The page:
Aichi Arts Center
12F Art Space A
- Sat. Aug 20 17:40, Sun. Sep 11 17:30
Born 1948 in Ishigaki Island, Okinawa
Based in Kyoto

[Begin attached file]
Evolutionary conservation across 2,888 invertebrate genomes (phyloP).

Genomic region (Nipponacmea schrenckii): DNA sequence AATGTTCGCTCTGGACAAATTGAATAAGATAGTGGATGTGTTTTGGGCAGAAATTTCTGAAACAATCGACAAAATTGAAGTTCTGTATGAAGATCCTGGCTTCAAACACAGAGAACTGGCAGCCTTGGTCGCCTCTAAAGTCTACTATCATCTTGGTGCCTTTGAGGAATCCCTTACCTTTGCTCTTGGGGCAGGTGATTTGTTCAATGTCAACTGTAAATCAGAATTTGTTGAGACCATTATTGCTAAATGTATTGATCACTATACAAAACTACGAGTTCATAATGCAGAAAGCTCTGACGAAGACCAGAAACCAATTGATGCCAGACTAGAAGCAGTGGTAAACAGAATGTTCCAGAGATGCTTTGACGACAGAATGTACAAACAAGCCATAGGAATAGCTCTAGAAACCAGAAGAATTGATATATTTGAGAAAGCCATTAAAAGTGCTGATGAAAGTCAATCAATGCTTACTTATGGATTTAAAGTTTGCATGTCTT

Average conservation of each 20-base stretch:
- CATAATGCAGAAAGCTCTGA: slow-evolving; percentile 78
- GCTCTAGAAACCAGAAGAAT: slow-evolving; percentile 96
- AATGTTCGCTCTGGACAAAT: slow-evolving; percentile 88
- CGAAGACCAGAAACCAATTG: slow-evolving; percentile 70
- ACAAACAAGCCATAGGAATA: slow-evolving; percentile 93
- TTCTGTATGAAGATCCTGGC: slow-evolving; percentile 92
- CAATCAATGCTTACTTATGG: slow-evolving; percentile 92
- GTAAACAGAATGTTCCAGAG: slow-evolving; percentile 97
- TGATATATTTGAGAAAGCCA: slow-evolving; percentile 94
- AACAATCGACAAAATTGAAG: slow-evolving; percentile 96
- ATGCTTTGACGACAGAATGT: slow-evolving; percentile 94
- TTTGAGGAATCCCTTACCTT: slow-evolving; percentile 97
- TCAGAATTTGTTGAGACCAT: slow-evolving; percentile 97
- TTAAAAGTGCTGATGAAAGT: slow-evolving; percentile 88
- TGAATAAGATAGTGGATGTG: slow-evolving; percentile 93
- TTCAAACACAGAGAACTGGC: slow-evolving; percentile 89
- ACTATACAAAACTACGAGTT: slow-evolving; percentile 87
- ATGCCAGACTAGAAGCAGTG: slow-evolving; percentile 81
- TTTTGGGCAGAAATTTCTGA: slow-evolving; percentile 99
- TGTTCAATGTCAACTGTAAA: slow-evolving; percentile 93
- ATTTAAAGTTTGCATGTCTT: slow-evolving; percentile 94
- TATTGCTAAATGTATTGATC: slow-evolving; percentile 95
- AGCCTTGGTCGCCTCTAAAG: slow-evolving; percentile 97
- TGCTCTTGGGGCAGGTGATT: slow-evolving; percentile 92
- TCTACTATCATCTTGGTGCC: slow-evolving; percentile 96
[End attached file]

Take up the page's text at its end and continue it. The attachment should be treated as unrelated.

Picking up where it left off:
Raised in Naha, Takamine entered Kyoto University of Education’s Department of Arts on a national scholarship for exchange students (Okinawa being still under American control at the time). He made his directorial debut in 1974 with the 8mm film Okinawan Dream Show, a close look at the scenery of Okinawa around the time of its reversion to Japanese administration, and has continued to make films about Okinawa ever since. Paradise View (1985) was his first feature film. Utamagiru (1989) won a number of domestic and international awards including the Caligari Film Prize at the Berlin Film Festival. Other works include Private Images of Ryukyu: J.M, (1996–) inspired by Jonas Mekas’s visit to Okinawa and Tsuru-Henry (1998), screened at film festivals in Japan and internationally. Special programs featuring his works have been held at the Yamagata International Film Festival and Anthology Film Archives in New York. Takamine’s latest film, Hengyoro, depicts the indelible wartime experiences buried deep in the memories of elderly men with freely interpreting the folktales and customs into magical realism. In their work at Ufepataijo (small death spot) and Papajo’s Plastic Surgery Film Lab, the pair offers those tired of this world an imaginary “fresh start.” Then they suddenly have to leave village, and the result is a multifaceted Okinawan road movie that blends the fact and fiction to fascinating effect.